Cricket equipment manufacturers in Meerut are hoping that the defending champions India win again in this year’s World Cup, and drive up their sales.
The 2015 cricket World Cup starts in New Zealand and Australia on February 14 with Pakistan and India playing against each other on Sunday.
Shop floors at family businesses like SG, which have traditionally dominated the cricket gear manufacturing for generations, are buzzing with activity before the start of the four-yearly tournament
Paras Anand, a third generation entrepreneur at SG, the firm that his grandfather started in 1931 in Lahore before moving to India, says they completely ran out of all inventory when India won the World Cup in 2011.
“It is the World Cup time, and this time of the year there is a lot of positivity about business in the market and obviously we are expecting the business to grow. That is why you are seeing so much buzz in the factory,” Anand said.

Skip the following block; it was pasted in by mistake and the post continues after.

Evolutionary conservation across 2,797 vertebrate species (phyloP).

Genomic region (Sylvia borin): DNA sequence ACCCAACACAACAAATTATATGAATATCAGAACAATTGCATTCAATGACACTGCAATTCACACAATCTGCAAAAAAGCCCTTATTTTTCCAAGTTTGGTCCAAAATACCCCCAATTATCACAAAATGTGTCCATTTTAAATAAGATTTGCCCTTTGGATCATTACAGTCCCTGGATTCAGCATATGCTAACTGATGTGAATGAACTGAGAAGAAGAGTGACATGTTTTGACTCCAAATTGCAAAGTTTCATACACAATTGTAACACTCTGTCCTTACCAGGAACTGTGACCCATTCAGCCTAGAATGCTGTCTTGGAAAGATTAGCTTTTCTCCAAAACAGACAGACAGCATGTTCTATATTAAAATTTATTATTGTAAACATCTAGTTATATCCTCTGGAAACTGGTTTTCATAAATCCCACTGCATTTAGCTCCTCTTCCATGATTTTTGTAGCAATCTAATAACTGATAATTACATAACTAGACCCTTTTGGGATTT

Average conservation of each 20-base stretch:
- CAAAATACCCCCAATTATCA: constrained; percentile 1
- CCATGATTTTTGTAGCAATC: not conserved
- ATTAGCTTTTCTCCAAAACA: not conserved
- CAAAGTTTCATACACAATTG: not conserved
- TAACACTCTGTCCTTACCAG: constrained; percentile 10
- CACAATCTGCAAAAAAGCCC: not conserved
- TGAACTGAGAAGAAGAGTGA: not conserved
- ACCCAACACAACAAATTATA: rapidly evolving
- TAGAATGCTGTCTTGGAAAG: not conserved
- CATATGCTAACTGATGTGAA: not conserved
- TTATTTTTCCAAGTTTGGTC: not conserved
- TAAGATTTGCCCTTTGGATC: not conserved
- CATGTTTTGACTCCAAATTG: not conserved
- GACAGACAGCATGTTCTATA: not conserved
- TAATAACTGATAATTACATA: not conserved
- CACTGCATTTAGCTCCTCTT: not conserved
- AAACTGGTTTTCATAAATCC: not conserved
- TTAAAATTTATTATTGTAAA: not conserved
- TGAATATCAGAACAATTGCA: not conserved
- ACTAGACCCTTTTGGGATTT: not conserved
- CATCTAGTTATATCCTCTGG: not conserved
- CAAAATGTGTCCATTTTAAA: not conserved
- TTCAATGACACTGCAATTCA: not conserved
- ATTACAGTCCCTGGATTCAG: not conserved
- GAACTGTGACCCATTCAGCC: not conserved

“See if you talk about the technology, it has not changed as much. But if you talk about the requirements that these players have, because of the amount of cricket they are playing, they have become really aware of a lot of specific detail in the product and that is something that you have to be very particular about when you are making bats for the international cricketers today,” he added.
Players using SG’s products stretch from Indian batting legend Sunil Gavaskar to Rahul Dravid, from Virender Sehwag to Cheteshwar Pujara and Bhuvaneshwar Kumar.
On the streets of Meerut’s main sports goods market in the busy Suraj Kund area, the shopkeepers are expectantly waiting for the initial spark to ignite their sales.
“The sale of our products will rise with the good performance of the Indian team. Children will be more drawn towards cricket if the team does well. If India does not win then the attraction towards cricket will go substantially down,” said Tarsem Dheer, a sports goods seller for over three decades.
He said an Indian victory over arch-foe Pakistan on Sunday could provide the flash that the industry needs to sparkle.